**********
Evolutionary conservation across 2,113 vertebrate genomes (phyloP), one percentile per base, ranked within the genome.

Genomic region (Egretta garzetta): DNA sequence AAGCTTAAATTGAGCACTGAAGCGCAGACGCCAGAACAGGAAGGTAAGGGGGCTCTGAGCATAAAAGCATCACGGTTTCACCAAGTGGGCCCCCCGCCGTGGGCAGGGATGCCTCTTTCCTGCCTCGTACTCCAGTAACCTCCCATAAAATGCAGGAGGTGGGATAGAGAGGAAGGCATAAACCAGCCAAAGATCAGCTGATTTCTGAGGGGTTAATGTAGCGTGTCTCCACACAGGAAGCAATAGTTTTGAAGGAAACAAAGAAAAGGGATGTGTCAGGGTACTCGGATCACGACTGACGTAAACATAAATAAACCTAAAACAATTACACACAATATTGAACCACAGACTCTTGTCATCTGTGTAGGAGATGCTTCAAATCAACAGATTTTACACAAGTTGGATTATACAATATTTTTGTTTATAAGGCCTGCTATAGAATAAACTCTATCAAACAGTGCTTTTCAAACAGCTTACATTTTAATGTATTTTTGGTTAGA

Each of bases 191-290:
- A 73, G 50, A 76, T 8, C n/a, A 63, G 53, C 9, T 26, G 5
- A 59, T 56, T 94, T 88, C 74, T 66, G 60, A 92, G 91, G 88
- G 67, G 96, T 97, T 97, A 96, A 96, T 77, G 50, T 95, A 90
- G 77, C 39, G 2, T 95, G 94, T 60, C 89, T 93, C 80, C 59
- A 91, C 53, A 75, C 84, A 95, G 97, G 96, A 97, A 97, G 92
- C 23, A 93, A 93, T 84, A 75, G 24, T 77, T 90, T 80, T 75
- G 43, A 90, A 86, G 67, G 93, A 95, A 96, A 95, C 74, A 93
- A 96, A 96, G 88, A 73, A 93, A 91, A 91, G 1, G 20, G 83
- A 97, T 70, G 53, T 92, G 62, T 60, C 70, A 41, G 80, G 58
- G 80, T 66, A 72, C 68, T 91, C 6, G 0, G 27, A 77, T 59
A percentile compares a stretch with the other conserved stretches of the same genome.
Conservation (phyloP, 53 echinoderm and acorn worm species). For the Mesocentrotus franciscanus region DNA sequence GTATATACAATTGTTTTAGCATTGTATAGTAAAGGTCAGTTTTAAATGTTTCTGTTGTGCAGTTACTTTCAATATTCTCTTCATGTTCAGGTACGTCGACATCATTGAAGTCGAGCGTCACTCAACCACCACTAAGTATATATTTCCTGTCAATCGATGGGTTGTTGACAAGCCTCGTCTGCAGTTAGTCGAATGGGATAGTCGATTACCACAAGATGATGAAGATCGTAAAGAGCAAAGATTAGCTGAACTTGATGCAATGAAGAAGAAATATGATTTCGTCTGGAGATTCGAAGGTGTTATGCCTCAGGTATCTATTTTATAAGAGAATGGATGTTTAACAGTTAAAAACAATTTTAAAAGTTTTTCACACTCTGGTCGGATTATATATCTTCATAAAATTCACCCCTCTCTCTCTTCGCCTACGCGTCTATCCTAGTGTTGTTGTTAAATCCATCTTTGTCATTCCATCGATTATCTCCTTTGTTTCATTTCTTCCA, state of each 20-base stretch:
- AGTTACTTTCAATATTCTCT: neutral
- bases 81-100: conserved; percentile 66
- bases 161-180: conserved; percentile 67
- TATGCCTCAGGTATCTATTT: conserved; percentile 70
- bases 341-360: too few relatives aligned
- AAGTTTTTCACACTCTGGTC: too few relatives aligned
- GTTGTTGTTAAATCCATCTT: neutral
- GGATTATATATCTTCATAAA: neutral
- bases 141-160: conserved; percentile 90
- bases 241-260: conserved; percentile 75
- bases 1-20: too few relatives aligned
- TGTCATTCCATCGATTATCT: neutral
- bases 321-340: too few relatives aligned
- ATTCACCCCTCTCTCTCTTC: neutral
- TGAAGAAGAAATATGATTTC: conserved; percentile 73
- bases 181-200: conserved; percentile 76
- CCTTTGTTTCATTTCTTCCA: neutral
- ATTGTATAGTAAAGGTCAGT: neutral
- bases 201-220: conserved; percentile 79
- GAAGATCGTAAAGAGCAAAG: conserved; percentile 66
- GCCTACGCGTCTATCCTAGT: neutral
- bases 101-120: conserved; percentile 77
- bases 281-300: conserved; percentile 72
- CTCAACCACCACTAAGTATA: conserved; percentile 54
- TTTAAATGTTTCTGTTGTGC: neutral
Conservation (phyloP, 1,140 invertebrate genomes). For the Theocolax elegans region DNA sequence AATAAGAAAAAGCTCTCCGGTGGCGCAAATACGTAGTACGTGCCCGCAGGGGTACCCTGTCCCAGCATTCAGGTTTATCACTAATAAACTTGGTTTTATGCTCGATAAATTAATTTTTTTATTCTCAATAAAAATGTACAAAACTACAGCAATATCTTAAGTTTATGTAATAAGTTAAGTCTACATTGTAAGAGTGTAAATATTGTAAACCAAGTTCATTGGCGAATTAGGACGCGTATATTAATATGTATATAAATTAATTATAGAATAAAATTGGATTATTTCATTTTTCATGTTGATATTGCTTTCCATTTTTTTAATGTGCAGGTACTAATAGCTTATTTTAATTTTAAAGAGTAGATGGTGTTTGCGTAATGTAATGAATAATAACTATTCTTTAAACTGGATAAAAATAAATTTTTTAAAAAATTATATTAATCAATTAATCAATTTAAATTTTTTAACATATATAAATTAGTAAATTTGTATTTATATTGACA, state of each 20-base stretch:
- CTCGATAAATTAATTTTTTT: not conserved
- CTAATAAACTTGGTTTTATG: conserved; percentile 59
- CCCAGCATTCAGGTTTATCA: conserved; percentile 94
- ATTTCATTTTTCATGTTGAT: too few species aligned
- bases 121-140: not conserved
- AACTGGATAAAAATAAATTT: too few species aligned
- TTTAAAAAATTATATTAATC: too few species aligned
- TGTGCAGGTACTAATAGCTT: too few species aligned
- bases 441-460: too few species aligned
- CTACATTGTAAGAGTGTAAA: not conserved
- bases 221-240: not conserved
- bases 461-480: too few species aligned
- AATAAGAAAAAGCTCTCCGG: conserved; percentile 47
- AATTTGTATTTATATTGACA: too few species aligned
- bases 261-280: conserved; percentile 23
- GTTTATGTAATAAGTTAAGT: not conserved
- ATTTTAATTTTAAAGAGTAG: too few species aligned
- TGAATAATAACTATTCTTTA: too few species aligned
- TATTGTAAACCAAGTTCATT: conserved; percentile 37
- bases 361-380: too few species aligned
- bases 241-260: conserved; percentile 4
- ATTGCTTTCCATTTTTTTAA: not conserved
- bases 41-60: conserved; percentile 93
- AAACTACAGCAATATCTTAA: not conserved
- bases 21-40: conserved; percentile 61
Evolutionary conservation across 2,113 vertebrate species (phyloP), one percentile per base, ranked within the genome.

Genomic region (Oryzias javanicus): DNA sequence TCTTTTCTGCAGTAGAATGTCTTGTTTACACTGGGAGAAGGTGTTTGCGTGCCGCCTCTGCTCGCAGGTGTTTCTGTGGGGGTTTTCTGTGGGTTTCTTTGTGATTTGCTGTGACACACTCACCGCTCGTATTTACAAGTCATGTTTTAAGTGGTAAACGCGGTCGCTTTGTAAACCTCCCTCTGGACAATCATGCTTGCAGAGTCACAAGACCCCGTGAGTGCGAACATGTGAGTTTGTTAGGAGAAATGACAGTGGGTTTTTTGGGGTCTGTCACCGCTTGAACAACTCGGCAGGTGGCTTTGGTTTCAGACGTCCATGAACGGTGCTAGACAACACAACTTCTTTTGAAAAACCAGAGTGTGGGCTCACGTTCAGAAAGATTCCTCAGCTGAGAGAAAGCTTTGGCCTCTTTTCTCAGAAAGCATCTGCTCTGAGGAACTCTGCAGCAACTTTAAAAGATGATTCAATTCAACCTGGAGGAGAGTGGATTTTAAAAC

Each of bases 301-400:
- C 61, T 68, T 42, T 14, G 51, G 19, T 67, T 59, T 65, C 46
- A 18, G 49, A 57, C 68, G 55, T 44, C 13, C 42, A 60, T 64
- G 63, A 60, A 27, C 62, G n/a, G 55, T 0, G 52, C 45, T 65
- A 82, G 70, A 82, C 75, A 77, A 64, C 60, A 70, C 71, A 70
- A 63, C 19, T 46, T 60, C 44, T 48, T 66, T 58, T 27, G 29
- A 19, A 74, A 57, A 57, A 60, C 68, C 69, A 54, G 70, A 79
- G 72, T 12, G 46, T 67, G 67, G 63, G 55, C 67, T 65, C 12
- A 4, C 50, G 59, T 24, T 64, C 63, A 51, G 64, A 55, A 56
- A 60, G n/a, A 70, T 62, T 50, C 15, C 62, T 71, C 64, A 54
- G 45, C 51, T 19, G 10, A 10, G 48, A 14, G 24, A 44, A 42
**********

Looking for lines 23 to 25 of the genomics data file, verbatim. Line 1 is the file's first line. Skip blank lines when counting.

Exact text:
- GGATTATATATCTTCATAAA: neutral
- bases 141-160: conserved; percentile 90
- bases 241-260: conserved; percentile 75